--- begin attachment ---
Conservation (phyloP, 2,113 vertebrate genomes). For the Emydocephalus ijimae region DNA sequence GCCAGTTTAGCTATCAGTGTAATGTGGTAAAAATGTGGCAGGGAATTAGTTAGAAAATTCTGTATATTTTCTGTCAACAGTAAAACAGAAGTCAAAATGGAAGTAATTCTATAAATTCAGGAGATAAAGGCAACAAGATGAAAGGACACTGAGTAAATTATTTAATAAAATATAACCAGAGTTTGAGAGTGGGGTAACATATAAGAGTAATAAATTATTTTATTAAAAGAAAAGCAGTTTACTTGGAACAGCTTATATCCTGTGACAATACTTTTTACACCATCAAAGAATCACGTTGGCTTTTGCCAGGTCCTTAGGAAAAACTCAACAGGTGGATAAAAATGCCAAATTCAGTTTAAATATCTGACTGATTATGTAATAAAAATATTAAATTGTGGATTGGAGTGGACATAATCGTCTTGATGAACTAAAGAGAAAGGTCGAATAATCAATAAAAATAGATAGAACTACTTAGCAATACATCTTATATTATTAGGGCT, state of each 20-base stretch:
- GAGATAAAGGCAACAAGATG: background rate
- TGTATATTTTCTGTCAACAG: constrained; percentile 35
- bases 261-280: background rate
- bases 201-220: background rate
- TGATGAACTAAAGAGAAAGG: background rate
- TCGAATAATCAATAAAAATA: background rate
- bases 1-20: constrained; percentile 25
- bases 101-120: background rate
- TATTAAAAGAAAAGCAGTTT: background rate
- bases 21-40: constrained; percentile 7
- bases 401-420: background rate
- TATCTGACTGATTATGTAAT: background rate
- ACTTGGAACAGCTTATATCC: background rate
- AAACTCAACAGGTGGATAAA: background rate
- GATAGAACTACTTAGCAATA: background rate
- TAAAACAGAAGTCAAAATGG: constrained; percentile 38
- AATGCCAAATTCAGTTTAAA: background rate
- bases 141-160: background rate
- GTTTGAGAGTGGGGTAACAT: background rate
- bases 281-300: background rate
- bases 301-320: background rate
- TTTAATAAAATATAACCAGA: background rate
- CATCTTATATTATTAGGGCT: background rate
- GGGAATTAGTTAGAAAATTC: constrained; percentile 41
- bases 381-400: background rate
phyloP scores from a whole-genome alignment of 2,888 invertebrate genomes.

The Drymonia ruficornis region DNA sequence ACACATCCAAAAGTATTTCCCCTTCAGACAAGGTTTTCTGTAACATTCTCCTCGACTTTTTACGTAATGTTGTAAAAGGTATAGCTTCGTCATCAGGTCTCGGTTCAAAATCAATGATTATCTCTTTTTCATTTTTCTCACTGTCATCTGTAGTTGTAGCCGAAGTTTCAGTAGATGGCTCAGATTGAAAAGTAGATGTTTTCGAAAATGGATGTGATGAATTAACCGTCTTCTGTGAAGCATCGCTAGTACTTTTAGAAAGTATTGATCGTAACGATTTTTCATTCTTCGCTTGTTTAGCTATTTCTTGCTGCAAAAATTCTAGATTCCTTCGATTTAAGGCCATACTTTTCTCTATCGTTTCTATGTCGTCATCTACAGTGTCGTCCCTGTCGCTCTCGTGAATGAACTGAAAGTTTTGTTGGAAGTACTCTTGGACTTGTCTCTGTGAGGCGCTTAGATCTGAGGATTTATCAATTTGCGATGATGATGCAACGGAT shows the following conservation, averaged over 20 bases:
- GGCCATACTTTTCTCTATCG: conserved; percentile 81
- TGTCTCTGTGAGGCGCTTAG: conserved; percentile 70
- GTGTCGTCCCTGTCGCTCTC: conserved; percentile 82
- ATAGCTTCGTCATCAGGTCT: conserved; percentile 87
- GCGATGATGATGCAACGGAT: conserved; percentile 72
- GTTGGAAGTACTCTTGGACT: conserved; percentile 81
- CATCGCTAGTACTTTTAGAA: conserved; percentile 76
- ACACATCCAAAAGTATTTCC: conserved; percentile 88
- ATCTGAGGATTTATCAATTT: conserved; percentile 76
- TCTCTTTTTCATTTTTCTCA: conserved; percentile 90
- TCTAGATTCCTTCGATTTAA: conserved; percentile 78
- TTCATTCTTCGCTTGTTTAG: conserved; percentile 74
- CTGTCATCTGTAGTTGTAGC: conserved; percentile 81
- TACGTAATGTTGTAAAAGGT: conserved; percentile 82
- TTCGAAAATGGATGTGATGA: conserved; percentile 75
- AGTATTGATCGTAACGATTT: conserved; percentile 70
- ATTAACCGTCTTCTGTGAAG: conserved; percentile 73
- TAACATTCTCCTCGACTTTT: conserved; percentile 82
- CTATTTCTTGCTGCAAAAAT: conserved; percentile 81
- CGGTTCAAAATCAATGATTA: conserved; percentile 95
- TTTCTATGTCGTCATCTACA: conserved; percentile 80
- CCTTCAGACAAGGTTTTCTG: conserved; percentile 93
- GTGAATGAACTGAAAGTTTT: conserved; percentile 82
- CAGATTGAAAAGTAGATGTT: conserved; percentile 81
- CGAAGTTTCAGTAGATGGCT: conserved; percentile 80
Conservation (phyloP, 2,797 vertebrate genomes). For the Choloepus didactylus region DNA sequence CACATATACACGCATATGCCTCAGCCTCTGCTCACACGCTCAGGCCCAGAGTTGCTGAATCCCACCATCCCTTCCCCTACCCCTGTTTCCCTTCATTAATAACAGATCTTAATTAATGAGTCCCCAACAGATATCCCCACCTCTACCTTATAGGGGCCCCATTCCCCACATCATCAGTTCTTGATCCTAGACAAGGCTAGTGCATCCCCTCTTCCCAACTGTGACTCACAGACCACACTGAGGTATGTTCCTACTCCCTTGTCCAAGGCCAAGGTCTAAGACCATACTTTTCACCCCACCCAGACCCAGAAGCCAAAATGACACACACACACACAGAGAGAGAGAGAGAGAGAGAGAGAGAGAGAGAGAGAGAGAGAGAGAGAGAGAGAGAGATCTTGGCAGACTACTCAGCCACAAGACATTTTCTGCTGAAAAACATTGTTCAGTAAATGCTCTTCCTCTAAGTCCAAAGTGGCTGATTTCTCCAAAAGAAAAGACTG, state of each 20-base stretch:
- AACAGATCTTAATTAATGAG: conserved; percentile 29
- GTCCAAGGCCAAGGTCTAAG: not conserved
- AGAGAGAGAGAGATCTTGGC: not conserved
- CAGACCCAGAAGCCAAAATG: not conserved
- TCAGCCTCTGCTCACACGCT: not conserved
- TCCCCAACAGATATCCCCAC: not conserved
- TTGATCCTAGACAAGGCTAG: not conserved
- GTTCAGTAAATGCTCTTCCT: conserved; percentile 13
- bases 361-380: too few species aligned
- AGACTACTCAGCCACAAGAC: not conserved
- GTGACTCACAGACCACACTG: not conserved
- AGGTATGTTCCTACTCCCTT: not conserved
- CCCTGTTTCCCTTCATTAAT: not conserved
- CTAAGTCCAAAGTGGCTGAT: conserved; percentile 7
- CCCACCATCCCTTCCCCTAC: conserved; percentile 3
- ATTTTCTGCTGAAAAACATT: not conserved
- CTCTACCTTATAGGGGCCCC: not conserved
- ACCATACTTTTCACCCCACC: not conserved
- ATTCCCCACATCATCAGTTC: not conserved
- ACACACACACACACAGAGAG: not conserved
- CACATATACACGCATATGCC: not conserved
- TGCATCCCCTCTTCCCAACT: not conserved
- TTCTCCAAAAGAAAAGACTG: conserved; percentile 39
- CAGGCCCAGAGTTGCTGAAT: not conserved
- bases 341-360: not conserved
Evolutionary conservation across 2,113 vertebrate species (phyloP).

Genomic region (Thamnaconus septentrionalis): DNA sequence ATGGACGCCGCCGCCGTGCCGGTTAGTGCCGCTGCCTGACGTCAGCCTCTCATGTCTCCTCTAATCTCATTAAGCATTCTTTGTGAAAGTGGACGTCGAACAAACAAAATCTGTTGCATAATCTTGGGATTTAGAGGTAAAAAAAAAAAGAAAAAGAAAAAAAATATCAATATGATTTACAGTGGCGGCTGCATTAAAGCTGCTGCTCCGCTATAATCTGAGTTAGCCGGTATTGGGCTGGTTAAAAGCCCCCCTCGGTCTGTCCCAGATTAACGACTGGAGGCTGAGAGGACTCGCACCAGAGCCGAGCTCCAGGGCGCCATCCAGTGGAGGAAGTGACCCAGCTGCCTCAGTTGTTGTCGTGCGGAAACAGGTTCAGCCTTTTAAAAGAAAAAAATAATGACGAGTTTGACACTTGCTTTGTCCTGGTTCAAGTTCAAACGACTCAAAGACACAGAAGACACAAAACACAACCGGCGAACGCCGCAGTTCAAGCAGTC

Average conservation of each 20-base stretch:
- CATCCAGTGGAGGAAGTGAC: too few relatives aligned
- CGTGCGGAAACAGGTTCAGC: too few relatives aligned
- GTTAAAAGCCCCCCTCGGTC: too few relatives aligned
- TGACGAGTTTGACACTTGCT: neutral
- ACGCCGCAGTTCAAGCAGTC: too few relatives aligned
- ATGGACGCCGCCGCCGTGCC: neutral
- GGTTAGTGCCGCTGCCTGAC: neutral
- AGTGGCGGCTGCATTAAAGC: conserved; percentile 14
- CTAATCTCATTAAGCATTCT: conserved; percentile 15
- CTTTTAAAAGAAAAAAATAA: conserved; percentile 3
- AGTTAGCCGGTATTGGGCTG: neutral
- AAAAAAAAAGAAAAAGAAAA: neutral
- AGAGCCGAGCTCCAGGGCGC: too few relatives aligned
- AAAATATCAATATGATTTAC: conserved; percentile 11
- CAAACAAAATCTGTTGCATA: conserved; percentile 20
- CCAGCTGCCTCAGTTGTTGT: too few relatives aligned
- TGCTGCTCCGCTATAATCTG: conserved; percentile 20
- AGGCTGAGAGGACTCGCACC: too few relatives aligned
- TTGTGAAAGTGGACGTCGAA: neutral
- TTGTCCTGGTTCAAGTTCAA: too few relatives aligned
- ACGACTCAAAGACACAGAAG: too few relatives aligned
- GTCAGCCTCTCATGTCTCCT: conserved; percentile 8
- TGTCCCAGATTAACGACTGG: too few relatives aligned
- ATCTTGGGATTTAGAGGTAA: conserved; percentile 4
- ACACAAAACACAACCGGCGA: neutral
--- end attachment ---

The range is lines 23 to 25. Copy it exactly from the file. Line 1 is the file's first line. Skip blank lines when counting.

- TTTAATAAAATATAACCAGA: background rate
- CATCTTATATTATTAGGGCT: background rate
- GGGAATTAGTTAGAAAATTC: constrained; percentile 41